They were called old-timers or purists, those who blanched last fall at the thought that Detroit slugger Miguel Cabrera might be passed over for the MVP award after achieving the Triple Crown, leading the American League in batting average, homers and RBIs.
On the other side of baseball's dividing line stood new-school thought, people who argued just as vehemently that advanced statistics left no doubt the Angels' Mike Trout was best in the game.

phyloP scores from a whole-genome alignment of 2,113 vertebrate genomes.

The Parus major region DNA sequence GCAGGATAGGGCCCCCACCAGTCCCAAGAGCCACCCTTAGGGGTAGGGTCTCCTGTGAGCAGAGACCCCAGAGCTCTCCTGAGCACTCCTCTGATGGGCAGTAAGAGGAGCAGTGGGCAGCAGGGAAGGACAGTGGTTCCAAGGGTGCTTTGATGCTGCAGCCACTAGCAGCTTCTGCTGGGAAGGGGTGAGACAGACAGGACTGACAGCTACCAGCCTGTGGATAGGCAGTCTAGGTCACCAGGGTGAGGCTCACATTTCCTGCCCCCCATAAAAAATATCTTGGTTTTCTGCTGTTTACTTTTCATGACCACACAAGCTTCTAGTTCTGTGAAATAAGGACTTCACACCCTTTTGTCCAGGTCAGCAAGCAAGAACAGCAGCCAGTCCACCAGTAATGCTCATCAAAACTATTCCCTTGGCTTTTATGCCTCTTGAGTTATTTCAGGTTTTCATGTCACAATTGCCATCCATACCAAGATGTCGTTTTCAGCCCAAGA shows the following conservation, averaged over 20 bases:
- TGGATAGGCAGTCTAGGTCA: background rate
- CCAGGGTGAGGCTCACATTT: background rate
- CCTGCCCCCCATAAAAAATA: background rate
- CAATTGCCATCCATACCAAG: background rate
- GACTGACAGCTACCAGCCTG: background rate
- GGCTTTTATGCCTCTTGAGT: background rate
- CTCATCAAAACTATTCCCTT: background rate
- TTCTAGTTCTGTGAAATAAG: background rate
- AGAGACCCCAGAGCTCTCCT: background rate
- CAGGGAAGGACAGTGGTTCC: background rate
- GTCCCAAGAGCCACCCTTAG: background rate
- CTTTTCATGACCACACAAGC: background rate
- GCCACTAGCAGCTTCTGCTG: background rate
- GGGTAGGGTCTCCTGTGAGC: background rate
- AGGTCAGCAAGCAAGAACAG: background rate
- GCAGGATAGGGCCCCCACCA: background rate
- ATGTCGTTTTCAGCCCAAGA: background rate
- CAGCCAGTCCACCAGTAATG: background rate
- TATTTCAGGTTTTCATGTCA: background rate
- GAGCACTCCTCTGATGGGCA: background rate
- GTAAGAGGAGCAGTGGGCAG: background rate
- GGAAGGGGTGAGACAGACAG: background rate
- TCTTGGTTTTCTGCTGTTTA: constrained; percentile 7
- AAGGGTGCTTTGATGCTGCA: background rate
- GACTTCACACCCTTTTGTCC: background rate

The debate continues to rage, long after Cabrera captured the award and as a new season dawns, and has thrust the notion of baseball analytics into the public consciousness.
This weekend, some of the game's brightest minds - team executives, statisticians, economists and more - have gathered to take a deeper look into the numbers behind the box score.
The second Analytics Conference, put on by the Society for American Baseball Research, is a three-day feast of America's pastime. But instead of jersey-wearing fans pining for signatures f...